The old joke about Pope St John Paul II – referring to his time as a keen footballer – went: “He’s a goalkeeper and he’s infallible. How is that fair?” But confusions about infallibility go further than that. Most Catholics have been asked by Protestant or atheist friends what would happen if the Pope suddenly announced that some doctrine was false. Even some Catholics have an expansive view of the Pope’s role – I have seen someone tell other believers that “only the Pope can change dogma”.

In a speech last week which made waves, the distinguished theologian Fr Aidan Nichols observed that papal infallibility does not mean a pope cannot make “doctrinal howlers”. And therefore, Fr Nichols went on, canon law could include a procedure to correct such mistakes.

The prompt for Fr Nichols’s intervention was, of course, Amoris Laetitia, that sprawling, multifaceted, enigmatic papal exhortation. And he is not the first thinker to express concerns about its contents – in particular, its much-debated statements about marriage, Communion for the divorced and remarried, and the moral law.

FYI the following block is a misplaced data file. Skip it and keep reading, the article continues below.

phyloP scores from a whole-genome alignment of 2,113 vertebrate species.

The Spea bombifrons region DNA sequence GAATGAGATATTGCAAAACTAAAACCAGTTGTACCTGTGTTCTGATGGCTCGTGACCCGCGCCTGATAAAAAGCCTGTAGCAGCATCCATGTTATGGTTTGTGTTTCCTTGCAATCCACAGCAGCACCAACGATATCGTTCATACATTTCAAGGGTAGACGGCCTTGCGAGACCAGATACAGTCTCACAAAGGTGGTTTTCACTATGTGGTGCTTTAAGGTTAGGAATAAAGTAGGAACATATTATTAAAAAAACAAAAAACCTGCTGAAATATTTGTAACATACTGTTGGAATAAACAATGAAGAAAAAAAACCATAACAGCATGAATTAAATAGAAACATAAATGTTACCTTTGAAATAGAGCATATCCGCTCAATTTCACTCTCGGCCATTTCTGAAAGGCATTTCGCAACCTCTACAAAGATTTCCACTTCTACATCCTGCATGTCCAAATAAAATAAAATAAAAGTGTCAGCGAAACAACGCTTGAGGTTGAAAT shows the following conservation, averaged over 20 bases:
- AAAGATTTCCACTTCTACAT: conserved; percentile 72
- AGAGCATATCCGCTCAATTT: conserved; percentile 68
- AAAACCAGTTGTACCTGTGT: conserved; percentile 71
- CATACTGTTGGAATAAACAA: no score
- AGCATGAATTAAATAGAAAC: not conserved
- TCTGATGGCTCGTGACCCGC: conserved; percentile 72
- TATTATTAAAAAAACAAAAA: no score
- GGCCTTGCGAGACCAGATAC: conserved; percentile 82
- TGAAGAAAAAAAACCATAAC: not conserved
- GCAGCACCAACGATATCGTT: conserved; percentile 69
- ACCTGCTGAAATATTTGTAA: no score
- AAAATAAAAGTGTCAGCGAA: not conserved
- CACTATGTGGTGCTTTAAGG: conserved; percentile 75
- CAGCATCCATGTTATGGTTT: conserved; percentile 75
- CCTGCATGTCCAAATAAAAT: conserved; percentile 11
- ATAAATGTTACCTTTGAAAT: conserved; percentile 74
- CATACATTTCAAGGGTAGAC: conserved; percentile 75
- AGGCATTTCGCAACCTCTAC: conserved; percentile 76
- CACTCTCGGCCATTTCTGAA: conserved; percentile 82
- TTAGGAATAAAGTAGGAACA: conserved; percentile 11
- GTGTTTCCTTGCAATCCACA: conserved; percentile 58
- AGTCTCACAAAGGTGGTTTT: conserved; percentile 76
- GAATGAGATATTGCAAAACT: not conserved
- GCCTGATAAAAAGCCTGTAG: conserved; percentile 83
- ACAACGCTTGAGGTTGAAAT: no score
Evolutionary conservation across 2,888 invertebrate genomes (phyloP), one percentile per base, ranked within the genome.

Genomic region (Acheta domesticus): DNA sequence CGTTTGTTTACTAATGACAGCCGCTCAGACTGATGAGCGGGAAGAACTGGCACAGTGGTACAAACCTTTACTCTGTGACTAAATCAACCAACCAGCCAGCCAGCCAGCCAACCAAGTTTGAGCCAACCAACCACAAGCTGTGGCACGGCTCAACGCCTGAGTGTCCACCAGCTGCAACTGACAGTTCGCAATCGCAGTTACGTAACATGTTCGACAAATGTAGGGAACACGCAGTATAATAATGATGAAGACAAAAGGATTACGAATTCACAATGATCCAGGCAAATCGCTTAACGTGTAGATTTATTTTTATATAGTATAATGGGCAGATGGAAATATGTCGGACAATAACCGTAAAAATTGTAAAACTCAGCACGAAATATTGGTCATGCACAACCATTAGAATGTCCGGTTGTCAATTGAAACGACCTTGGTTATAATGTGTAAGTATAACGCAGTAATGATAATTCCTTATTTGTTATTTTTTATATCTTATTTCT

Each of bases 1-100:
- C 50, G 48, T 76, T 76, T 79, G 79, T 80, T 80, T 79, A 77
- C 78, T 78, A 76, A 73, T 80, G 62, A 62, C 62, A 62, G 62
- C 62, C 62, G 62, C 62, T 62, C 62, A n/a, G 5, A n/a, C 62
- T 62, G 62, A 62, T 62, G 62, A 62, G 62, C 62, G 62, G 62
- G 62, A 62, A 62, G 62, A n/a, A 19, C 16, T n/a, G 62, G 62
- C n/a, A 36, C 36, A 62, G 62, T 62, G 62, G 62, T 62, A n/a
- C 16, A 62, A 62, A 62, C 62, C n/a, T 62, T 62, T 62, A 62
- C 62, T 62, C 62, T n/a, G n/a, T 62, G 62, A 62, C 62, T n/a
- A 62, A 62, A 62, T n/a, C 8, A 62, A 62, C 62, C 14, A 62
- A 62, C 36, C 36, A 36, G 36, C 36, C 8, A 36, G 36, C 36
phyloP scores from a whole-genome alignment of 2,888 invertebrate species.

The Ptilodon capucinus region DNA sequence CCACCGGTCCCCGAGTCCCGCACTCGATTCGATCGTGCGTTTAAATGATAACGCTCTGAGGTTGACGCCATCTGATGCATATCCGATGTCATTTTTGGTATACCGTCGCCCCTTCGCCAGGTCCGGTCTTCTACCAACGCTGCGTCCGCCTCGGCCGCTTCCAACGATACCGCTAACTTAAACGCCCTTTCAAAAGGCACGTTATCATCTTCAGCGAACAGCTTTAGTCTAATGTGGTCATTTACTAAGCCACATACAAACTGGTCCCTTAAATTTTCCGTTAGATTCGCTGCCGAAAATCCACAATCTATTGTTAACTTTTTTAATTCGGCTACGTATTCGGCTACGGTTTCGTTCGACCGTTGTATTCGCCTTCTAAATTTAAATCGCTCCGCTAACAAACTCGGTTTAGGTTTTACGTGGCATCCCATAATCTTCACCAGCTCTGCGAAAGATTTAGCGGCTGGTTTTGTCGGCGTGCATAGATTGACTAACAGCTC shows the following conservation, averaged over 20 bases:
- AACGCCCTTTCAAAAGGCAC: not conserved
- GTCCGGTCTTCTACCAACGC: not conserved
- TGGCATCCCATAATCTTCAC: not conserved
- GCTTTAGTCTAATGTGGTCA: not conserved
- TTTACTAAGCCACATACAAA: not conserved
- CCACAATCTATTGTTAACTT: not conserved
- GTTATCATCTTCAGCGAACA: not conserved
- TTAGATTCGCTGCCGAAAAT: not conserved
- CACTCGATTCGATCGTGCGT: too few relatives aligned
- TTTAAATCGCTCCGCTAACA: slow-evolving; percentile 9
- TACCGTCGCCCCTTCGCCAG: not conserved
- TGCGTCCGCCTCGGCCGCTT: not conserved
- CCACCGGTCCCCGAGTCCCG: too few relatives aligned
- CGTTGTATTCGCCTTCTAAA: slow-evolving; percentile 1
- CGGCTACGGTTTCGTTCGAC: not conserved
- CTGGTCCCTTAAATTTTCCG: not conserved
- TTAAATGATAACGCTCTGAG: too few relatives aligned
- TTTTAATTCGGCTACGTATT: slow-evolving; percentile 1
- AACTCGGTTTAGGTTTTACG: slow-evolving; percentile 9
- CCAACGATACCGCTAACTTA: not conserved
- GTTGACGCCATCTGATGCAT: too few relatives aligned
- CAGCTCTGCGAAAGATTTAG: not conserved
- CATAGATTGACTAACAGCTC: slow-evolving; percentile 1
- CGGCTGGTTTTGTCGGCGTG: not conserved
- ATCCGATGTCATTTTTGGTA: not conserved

Fr Nichols was one of 45 priests and theologians who last year asked the College of Cardinals to ask Pope Francis for a clarification. Germain Grisez and John Finnis, two well-known philosophers, have made a similar request. So has the Confraternity of Catholic Clergy, and the international Filial Appeal, signed by 35,000 Catholics including 10 bishops. And so, of course, have the four dubia cardinals (now three since the death of Cardinal Meisner).

What is new about Fr Nichols’s intervention is, first, that he does not speak of ambiguity but error. The other appeals just said that Amoris Laetitia was too vague on some points, and that these points should be restated. And some say these appeals are based on a misapprehension: Amoris Laetitia just restates Church teaching, they argue.

But Fr Nichols seems to believe Amoris Laetitia may just be erroneous. This is partly because of reports that the Pope ignored the amendments suggested by the Congregation for the Doctrine of the Faith. Moreover, the Vatican (apparently with the Pope’s blessing) congratulated the Maltese bishops on their highly controversial guidelines, which said that in some cases avoiding adultery might be “impossible”.

​How to continue reading…

This article appears in the Catholic Herald magazine - to read it in full subscribe to our digital edition from just 30p a week

The Catholic Herald is your essential weekly guide to the Catholic world; latest news, incisive opinion, expert analysis and spiritual reflection